Liberia - (Africa)

Information about Liberia

97754 square kilometres
traditional 70%, Muslim 20%, Christian 10%
Christian (%)
Protestant (%)
Reformed (%)

Liberia was declared a colony in 1822 in order to settle freshly liberated American slaves. More slaves were to be unloaded in the following years from American and British warships. The international community recognized Liberia as a Republic after a Constitution was adopted in 1847. For over a century (from 1870 to 1980) the country was ruled by the “True Whig” Party, often chaired by church people like its latest leaders, W. V. S. Tubman and W. R. Tolbert. Samuel Kanyon Doe came to power in 1980 through a coup d’etat but was assassinated 10 years later. The ensuing civil war killed more than 150,000, displaced nearly 800,000 people within Liberia, and forced 750,000 refugees to live in neighboring countries. Less than a year after the August 1995 Abuja Peace Accord, war resumed when forces loyal to faction leader Charles Taylor and Alhaji Kromah attacked rival factions in Monrovia, further damaging the capital’s already dilapidated infrastructure and causing panic among the remaining foreign residents. Thousands sought refuge in American facilities. Prospects for peace became extremely uncertain again. Years of civil strife have destroyed much of Liberia’s economic infrastructure, made civil administration nearly impossible, and brought economic activity virtually to a halt.
The population of Liberia belongs in its majority to traditional African religions. Less than l0% are Christians (5.4% belonging to Prot. denominations). Since the ’50s a growing number of Muslim missionaries have come from Egypt and Pakistan. The Constitution had not changed from 1847 to 1985, when it was revised.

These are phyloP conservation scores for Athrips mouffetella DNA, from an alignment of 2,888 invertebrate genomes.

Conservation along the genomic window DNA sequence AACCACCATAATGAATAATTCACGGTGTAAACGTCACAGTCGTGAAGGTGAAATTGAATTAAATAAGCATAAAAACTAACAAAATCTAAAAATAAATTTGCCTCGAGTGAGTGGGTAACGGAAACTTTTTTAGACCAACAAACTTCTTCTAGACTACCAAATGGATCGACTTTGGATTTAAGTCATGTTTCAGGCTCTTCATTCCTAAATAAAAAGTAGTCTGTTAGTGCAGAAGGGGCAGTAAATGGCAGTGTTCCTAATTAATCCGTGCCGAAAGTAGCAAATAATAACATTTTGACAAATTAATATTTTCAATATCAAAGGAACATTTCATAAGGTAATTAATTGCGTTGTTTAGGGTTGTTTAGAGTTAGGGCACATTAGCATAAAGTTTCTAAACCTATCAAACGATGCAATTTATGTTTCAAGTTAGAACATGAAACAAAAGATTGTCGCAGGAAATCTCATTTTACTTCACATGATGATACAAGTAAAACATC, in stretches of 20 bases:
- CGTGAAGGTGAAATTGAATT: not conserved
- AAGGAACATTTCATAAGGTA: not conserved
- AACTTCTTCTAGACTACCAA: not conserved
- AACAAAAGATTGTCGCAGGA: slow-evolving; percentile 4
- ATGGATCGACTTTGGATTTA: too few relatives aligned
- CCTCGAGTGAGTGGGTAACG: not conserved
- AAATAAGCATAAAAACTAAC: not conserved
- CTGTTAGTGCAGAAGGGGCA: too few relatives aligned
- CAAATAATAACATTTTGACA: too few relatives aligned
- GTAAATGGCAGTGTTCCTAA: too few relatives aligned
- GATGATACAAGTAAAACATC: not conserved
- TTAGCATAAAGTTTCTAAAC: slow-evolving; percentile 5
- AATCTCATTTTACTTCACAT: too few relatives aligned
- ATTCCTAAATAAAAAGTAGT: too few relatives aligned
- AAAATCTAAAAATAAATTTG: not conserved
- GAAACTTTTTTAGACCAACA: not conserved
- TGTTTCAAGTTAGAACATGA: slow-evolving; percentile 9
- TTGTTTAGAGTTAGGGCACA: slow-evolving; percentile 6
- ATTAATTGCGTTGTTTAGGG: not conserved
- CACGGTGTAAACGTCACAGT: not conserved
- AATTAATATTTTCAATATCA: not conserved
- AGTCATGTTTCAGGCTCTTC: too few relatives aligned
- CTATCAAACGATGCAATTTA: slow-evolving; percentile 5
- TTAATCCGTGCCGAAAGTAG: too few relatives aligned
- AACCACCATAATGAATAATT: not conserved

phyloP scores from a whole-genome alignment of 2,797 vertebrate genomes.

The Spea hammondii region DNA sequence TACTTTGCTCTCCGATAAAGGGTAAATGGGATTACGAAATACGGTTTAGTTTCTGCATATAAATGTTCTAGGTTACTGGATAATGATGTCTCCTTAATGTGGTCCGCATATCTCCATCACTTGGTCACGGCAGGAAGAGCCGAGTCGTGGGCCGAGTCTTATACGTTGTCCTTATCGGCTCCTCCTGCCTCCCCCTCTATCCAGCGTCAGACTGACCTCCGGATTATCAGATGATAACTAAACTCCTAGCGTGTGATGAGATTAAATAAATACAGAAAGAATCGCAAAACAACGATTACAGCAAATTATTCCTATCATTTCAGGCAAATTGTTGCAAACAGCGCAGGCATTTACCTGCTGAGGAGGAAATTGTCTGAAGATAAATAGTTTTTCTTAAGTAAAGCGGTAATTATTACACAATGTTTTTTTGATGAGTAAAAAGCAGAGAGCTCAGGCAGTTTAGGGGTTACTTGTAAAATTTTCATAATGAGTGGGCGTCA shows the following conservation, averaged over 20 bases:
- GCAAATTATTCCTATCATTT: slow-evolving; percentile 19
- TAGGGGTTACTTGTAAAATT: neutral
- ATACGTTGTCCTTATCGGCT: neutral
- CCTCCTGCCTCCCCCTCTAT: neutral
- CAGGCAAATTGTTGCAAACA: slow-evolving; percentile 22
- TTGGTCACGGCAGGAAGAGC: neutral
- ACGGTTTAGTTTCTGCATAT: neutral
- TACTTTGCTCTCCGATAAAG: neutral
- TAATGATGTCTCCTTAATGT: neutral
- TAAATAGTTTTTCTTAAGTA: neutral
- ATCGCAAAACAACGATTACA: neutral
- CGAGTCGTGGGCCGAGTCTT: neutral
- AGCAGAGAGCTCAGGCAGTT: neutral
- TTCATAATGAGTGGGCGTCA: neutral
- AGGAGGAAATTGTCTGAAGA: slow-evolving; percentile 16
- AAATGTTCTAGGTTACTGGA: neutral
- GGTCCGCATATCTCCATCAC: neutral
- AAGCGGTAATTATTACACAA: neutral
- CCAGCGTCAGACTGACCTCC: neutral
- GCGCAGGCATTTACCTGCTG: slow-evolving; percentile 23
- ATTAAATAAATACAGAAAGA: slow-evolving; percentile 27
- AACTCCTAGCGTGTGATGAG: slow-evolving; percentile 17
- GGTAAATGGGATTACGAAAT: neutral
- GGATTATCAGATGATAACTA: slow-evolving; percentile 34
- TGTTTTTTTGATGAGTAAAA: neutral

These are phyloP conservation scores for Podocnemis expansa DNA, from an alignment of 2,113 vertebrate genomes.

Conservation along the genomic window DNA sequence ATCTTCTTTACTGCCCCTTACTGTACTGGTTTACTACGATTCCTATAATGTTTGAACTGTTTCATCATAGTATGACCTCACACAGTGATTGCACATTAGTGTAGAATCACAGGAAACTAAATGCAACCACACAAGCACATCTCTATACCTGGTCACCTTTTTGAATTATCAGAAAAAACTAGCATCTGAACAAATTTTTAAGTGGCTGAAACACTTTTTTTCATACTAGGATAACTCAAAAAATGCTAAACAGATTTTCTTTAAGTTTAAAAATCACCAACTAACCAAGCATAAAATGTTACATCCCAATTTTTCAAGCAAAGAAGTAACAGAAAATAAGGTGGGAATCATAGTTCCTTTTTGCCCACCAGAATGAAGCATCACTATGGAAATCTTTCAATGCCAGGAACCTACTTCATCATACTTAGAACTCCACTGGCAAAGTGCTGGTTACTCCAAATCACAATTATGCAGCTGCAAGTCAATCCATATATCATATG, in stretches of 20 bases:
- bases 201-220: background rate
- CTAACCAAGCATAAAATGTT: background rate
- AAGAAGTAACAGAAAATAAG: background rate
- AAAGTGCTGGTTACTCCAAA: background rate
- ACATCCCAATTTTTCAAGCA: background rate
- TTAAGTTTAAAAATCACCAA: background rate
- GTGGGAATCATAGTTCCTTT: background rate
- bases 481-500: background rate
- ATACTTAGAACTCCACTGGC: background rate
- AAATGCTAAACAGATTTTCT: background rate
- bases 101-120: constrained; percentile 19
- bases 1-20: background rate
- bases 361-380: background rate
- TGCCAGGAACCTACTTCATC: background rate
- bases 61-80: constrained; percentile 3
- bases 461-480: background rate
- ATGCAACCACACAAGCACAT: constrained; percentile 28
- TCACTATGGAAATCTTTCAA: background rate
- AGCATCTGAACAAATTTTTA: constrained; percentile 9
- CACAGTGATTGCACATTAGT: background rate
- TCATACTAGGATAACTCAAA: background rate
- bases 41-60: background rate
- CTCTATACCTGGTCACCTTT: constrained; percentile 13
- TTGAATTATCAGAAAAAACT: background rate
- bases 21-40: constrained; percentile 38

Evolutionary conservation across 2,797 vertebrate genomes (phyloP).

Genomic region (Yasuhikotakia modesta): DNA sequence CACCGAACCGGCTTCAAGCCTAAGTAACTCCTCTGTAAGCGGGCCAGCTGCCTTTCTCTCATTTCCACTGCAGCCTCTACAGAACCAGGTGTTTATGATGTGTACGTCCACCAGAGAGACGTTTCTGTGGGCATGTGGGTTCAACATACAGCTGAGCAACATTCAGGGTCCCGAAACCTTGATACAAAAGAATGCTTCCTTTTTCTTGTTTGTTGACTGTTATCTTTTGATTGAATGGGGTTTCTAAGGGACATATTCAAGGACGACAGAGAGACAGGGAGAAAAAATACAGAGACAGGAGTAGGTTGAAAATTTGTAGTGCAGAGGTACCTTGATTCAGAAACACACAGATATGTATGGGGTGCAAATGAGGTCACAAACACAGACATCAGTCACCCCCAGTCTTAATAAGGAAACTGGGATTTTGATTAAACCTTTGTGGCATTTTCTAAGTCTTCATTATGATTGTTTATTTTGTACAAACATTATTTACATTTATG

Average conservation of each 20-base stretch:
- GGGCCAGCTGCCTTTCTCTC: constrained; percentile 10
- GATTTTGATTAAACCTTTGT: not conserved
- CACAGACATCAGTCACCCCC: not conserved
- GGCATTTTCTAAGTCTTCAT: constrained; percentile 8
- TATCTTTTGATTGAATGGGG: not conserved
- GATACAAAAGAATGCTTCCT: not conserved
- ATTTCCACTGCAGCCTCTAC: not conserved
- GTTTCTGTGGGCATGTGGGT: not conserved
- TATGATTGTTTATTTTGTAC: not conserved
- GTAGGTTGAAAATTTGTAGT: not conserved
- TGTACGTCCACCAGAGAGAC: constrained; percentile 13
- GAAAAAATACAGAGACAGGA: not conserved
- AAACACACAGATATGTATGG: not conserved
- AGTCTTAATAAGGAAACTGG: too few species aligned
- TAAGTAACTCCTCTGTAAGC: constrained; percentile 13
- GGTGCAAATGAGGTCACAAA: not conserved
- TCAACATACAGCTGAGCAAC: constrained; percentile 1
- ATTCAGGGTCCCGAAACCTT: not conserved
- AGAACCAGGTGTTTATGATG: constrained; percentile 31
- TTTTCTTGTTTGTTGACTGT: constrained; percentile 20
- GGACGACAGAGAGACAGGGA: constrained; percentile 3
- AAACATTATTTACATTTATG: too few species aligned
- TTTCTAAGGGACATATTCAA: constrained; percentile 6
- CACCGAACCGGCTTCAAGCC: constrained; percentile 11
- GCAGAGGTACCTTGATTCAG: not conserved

The largest Prot denominations are the Meth Church (Meth were already among the freed slaves in 1822), the Presbyterian Church in the USA (PCUSA) (1833), the Luth Church (dates back to 1860), and the Pent Church (1908). Among other Christian churches are the Angl Church, originating from the Prot Episcopal Church of the USA, and the RCath Church, which started mission work in 1841 only. The 12 mainline churches, including the Presbytery of Liberia in West Africa, constitute the Liberian Council of Churches (LCC). The LCC tries to keep political and church interests clearly separated, but often without success. The Liberian independent churches are organized in groups like the Pent Fellowship Union, the Association of Evangelicals of Liberia, and the National Union of Christian Alliance of Liberia.



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